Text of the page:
by Jared Cummans
Back in May of this year, Marc Faber-- a famous "doom and gloom" name in the financial world-- stated that his certainty of another U.S. recession is 100%. Faber is often referred to as Dr. Doom, though that title is more famously used for Nouriel Roubini. Faber's theory was based on the slowdown in China and India, and that another global economic recession would soon follow. Of course, that is nothing compared to Robert Wiedemer (who called the 2008 recession) who feels that stocks could be poised for a 90% drop around the world.
It's been nearly three months since Faber made his remarks regarding the global economy, so we thought we would check in on the U.S. to see if any trends have developed thus far in 2012.
U.S. GDP growth sank from 3% to 1.5% over the last three quarters and there is no need to mention our towering debt piles, as those have been well-documented for quite some time. Our unemployment rate has risen from 8.1% to 8.3% since May (though it should be noted that actual unemployment is in the range of 15%), and domestic industrial production has dropped since May (though levels are still higher than they were earlier in the year).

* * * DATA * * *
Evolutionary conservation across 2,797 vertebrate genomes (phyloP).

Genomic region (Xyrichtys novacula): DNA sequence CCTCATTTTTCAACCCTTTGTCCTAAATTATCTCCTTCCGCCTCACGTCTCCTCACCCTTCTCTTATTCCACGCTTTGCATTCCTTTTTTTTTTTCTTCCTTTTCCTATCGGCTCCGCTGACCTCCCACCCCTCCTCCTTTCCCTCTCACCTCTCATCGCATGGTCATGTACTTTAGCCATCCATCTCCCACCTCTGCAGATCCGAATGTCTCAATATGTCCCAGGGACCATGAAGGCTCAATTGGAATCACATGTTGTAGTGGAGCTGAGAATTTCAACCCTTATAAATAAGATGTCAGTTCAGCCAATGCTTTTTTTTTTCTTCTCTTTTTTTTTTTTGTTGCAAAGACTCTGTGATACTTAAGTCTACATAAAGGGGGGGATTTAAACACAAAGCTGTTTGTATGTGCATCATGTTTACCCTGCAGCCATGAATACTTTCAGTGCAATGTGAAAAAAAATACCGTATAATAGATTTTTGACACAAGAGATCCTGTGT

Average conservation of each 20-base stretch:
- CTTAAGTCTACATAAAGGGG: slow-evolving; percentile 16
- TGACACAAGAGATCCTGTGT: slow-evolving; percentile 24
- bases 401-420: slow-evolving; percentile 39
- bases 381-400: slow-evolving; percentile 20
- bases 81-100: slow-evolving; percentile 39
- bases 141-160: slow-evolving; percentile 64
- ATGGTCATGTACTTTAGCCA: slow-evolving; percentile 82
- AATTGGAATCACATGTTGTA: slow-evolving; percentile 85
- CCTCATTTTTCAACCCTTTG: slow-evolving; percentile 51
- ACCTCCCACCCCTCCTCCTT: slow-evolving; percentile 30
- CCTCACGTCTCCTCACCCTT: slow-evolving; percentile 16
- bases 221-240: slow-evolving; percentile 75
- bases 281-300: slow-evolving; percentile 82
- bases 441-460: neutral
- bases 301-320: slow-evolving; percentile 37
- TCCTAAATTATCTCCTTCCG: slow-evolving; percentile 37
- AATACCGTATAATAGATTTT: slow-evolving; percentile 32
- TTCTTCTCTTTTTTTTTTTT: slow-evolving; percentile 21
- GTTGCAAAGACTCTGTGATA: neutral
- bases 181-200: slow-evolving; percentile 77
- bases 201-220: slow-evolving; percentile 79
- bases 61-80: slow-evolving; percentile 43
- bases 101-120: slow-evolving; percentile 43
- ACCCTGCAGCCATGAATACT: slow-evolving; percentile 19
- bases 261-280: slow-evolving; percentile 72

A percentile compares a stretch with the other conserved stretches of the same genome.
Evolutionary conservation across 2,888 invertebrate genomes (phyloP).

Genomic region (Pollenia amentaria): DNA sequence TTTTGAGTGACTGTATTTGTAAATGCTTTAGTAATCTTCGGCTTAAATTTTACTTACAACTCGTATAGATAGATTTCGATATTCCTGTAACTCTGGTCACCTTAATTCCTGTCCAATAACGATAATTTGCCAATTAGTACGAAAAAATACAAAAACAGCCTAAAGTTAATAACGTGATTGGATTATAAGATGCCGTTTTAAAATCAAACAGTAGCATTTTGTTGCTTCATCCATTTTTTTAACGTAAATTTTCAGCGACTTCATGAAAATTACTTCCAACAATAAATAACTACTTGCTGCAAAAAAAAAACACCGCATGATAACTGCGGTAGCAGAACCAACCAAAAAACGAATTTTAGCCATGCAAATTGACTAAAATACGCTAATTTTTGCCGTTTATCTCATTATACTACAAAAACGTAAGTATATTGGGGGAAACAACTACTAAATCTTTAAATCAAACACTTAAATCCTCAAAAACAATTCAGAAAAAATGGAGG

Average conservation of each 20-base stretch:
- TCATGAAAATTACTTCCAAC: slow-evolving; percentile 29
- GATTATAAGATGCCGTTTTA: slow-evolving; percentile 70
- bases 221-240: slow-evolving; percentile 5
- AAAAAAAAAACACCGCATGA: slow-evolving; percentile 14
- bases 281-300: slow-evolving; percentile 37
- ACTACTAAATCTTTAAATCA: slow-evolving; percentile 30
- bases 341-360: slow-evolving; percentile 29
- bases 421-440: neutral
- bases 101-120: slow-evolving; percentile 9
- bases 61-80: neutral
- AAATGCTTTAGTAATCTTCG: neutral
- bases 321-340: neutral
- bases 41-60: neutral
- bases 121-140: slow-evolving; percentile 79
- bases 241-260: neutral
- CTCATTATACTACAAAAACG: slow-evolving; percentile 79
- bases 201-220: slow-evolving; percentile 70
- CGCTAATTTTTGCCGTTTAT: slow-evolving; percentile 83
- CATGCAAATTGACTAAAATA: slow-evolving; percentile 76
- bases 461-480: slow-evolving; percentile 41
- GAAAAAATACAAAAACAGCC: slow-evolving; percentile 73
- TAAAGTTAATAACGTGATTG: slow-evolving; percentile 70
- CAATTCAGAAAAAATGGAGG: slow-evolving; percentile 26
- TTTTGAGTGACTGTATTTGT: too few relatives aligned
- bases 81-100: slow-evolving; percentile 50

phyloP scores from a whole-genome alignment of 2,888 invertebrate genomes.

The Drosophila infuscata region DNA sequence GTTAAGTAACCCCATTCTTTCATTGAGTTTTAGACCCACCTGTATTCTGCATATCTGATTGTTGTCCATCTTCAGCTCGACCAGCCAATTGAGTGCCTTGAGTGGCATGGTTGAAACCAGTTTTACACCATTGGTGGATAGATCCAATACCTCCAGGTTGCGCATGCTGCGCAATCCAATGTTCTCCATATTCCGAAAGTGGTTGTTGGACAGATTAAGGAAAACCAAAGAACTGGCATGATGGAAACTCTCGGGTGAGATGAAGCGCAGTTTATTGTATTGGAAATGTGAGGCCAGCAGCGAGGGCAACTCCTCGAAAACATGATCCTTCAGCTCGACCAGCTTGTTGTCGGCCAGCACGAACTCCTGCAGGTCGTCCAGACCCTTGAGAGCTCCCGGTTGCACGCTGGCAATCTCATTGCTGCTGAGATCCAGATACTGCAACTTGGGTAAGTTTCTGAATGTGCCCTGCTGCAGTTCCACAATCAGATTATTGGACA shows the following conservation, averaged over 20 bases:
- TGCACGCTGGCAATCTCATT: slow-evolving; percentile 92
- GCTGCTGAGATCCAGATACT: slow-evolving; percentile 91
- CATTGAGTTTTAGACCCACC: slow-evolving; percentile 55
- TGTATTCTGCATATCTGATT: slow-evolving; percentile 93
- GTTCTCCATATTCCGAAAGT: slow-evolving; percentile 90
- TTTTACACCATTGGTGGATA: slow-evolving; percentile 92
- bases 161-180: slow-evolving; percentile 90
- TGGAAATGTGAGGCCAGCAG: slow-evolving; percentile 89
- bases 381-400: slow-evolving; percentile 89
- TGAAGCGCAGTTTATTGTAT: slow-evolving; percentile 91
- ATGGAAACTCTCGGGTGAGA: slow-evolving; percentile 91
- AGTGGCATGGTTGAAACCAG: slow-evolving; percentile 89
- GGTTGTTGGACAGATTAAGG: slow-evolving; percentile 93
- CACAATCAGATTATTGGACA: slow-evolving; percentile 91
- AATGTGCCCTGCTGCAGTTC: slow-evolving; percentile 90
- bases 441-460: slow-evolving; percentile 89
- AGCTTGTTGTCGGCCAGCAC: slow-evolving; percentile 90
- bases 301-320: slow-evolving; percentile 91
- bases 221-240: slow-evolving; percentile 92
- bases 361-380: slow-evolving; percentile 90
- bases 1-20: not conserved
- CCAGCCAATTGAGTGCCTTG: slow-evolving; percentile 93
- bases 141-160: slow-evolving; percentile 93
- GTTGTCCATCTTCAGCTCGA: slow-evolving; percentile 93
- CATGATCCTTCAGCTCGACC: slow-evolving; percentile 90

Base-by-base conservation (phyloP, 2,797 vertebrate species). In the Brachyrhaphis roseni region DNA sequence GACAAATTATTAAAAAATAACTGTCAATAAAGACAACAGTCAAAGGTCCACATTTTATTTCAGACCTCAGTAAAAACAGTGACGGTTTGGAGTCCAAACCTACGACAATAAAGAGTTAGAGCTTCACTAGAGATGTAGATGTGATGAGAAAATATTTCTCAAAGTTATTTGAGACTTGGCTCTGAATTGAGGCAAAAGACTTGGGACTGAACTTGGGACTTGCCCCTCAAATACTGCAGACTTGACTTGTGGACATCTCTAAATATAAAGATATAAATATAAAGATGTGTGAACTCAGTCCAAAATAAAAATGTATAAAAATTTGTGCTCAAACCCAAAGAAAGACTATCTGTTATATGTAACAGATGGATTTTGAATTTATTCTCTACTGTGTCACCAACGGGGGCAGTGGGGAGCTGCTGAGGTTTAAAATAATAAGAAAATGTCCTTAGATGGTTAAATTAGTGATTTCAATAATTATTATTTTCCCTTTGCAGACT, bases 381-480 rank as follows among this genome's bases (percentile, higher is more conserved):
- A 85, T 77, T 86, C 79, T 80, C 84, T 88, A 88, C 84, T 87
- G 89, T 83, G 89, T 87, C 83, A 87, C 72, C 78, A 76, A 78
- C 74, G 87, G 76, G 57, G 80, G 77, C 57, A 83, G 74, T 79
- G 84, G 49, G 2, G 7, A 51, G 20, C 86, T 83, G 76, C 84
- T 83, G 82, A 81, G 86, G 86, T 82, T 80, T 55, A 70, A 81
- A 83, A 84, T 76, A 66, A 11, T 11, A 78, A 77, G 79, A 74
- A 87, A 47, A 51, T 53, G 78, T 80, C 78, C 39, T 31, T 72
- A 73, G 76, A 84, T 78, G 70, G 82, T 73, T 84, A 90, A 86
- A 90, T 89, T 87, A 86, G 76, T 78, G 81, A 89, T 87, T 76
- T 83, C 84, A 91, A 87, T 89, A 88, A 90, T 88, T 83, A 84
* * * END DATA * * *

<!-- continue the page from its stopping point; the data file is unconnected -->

Retail sales had been weak for the summer, but last week's report showed a major increase in consumer spending which could be a sign of increased consumer confidence. Inflation has fallen off significantly from 2.3% in May to just 1.7% in the last two months. In short, economic indicators are all across the board, making it difficult to say whether or not we are truly in a recession.
Of course, all of these figures may be obsolete if a third round of quantitative easing is announced, as it would dramatically shake up our economy; if the program works, stocks will rise as will key economic indicators, if it fails we will simply bury ourselves deeper into a hole with a devalued currency and a complete lack of confidence from consumers and investors.
From a financial standpoint, stocks have had a strong year. The S&P 500 has jumped by nearly 11.8% as markets have charged higher throughout the majority of 2012. For many, this is really the only stat that matters. As long as stock markets continue to perform well, investors likely won't be arguing about a recession or not. But of course, it remains to be seen if equities can maintain their momentum, as the past few weeks have been relatively rocky.
All in all, calling ourselves in a recession currently is factually inaccurate, but whether or not we are heading into one is a different story. All it takes is two consecutive quarters of GDP contraction, and we are right back where we started. For now, investors will ride out the storm as best they can until markets decide which way they will be heading for the future. So what do you all think, are we heading towards a recession or is Mr. Faber a bit brash on his bold prediction?
Disclosure: No positions at time of writing.